7

I was reading about the NVI Idiom and most examples follow this form

#include <iostream>

class Base {
public:
    virtual ~Base() = default;

    void do_something() {
        do_something_impl();
    }

private:
    virtual void do_something_impl() = 0;
};

class Derived : public Base {
private:
    void do_something_impl() override {
        std::cout << "Hello, world!\n";
    }
};

void foo(Base& b) {
    b.do_something();
}

int main() {
    Derived d;
    foo(d);
}

I have always had it in my head that "A private member of a class is only accessible to the members and friends of that class" (from cppreference), When do_something_impl is implemented in Derived, is the access specifier not taken into consideration? Or is Derived a member of Base? Does implementing a virtual function not count as "accessing"? I'm not sure which part of the language allows this.

6
  • I can't say with too much technical certainty but virtual functions are different. It's not accessing the method, it's redefining it. I'm sure there is a better way to say it. – Derek C. May 2 '20 at 0:57
  • I'm guessing I missed something when I learned about inheritance. Since do_something_impl is pure virtual, it has to be implemented somewhere in Derived - and the access specifier shouldn't disallow that. Maybe this is a symptom of only ever using public virtual functions - I've never thought about private ones. – Brady Dean May 2 '20 at 1:00
  • private isn't quite the straight jacket they teach it as. There are many ways to circumvent it. It's there to make it hard to shoot yourself in the foot, but you can still do it with a bigger gun. In this case, the function exists, and that's pretty much all that matters. – user4581301 May 2 '20 at 1:01
  • 3
    If anyone's looking for a Standard reference, [class.virtual] just allows it by saying nothing about access level in the definition of a function "override", but does have a footnote mentioning that access control is not considered. – aschepler May 2 '20 at 1:04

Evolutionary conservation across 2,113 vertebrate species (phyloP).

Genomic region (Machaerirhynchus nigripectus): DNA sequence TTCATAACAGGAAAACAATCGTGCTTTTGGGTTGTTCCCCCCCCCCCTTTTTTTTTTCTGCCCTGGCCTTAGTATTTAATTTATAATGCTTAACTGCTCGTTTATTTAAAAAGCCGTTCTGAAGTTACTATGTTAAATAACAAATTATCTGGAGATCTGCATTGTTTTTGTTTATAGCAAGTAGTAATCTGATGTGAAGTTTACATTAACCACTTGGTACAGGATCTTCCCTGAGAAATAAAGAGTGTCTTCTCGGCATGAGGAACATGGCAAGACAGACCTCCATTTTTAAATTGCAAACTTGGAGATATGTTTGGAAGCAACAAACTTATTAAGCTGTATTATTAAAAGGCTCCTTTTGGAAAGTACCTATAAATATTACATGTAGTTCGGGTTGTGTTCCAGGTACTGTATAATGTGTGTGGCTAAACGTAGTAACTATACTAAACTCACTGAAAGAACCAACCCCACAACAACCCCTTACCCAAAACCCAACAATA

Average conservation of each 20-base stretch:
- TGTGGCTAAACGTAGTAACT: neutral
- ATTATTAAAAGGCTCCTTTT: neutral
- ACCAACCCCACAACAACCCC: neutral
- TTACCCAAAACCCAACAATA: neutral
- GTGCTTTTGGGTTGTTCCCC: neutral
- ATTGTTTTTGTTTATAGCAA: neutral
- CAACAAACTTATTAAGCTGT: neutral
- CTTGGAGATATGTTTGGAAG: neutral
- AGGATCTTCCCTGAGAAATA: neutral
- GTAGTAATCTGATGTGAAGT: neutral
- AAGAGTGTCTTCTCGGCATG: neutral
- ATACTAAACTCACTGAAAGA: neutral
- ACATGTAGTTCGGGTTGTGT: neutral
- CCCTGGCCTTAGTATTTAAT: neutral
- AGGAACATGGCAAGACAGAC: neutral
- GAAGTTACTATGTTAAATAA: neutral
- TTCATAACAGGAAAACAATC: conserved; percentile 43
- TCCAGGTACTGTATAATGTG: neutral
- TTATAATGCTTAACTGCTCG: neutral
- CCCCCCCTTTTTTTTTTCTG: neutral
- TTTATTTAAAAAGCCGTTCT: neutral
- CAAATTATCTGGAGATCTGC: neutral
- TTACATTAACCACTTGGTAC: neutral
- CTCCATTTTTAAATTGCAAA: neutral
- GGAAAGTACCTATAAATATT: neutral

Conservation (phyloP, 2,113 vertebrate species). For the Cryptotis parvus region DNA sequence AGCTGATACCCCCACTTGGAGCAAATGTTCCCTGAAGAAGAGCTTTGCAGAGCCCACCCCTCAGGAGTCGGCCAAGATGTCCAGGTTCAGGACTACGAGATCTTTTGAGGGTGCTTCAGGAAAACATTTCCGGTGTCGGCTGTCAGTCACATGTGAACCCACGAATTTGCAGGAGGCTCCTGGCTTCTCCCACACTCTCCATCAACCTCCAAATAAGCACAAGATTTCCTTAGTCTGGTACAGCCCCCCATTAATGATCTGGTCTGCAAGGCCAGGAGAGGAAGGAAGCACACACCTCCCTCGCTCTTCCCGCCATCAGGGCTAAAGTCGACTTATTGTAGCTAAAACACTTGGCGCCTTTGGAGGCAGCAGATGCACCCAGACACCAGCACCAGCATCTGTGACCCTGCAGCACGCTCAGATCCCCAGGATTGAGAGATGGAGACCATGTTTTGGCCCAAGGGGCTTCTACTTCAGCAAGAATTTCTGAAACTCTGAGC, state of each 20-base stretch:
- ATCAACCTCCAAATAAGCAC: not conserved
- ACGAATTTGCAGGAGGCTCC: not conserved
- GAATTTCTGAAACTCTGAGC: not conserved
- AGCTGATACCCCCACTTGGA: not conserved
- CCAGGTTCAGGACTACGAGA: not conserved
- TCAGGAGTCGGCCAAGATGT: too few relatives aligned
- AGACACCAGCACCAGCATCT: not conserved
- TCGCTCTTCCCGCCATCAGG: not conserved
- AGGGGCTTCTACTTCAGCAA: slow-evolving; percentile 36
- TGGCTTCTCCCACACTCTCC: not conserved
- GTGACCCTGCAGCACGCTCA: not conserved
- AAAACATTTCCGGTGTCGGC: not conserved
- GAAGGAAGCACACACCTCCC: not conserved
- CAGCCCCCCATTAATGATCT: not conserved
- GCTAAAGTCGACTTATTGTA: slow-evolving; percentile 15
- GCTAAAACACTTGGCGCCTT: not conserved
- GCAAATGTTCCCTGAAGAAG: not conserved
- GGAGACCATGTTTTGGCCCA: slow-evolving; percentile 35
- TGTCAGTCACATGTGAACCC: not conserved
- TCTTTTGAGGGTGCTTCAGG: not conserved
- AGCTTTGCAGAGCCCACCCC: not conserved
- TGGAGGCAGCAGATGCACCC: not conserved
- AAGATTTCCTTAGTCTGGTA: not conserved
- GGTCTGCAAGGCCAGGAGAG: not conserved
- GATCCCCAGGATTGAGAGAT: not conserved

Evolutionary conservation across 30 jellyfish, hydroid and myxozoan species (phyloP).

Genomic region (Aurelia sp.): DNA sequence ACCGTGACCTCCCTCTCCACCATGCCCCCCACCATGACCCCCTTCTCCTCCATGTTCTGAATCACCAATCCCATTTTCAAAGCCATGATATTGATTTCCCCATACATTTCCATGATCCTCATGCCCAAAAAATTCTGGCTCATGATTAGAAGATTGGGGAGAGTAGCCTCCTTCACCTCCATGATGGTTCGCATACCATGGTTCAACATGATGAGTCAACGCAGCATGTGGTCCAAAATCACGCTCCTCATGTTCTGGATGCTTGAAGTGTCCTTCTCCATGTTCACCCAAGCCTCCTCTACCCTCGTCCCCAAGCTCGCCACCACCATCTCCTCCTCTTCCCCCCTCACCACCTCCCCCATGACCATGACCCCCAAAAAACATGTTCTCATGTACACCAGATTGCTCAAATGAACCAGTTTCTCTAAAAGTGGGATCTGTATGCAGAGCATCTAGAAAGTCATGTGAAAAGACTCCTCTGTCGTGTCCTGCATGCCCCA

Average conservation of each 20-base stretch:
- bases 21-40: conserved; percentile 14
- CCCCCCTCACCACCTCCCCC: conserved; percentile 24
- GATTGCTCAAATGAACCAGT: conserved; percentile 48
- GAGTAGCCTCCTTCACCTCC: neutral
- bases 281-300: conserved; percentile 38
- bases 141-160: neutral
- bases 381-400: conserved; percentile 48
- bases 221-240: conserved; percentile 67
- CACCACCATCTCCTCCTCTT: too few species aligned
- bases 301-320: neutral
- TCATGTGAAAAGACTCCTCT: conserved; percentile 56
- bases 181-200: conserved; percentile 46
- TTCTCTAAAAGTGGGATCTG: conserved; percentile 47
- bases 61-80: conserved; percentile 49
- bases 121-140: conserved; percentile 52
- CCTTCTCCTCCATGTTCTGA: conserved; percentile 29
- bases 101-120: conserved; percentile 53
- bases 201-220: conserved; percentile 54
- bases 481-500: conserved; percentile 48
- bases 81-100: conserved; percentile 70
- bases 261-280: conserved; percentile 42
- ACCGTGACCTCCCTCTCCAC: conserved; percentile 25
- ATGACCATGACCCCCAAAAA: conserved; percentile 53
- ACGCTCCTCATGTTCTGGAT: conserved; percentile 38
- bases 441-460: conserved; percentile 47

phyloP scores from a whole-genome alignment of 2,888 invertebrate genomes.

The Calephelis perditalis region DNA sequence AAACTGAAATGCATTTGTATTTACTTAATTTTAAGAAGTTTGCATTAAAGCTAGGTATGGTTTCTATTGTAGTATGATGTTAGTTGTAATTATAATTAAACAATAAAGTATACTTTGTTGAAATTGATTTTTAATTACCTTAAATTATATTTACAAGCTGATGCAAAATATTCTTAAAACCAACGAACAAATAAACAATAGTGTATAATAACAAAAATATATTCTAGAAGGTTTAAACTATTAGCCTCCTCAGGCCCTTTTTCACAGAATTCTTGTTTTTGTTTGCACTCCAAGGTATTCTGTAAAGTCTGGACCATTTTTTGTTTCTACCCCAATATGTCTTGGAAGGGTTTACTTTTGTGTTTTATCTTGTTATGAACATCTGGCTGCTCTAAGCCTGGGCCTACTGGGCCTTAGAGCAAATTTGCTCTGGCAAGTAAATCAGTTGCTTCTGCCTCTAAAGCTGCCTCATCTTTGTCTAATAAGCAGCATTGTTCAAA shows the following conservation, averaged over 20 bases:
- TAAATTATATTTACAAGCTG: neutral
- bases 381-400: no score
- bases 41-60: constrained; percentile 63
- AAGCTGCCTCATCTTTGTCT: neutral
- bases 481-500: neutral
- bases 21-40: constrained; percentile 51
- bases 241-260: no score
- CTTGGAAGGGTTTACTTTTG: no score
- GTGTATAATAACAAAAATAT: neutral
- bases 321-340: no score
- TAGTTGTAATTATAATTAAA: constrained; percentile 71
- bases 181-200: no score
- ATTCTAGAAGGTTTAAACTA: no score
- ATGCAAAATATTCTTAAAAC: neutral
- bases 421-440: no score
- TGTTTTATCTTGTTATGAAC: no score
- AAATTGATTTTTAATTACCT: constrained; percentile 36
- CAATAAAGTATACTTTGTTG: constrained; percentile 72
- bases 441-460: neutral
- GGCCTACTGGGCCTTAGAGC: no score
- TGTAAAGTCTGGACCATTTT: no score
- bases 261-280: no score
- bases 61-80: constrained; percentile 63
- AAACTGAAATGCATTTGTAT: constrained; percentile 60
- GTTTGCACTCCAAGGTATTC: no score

• Thank you. I'll stop looking now. Are you canonizing that as an answer? I think this deserves one or a dupe. – user4581301 May 2 '20 at 1:05
7

From this [emphasis added]:

If some member function vf is declared as virtual in a class Base, and some class Derived, which is derived, directly or indirectly, from Base, has a declaration for member function with the same

  • name
  • parameter type list (but not the return type)
  • cv-qualifiers
  • ref-qualifiers

Then this function in the class Derived is also virtual (whether or not the keyword virtual is used in its declaration) and overrides Base::vf (whether or not the word override is used in its declaration).

Base::vf does not need to be accessible or visible to be overridden. (Base::vf can be declared private, or Base can be inherited using private inheritance. Any members with the same name in a base class of Derived which inherits Base do not matter for override determination, even if they would hide Base::vf during name lookup.)

class B {
    virtual void do_f(); // private member
 public:
    void f() { do_f(); } // public interface
};
struct D : public B {
    void do_f() override; // overrides B::do_f
};

int main()
{
    D d;
    B* bp = &d;
    bp->f(); // internally calls D::do_f();
}
1
  • That was strange wording, since "visible" is not related to "private". "Visible" means "not hidden by other declarations in name lookup", and "accessible" relates to public/protected/private rules. I've updated that paragraph on the wiki. – aschepler May 2 '20 at 1:21
3

Overriding the virtual function does not count as accessing. However if you need to call the base implementation, that would be impossible to do from Derived.

class Base {
public:
    virtual ~Base() = default;

    void do_something() {
        do_something_impl();
    }

private:
    virtual void do_something_impl() { /*Default implementation*/ }
};

class Derived : public Base {
private:
    void do_something_impl() override {
        //Base::do_something_impl() is not accessible from here:
        //Base::do_something_impl();
        std::cout << "Hello, world!\n";
    }
};

Your Answer

By clicking “Post Your Answer”, you agree to our terms of service, privacy policy and cookie policy

Not the answer you're looking for? Browse other questions tagged or ask your own question.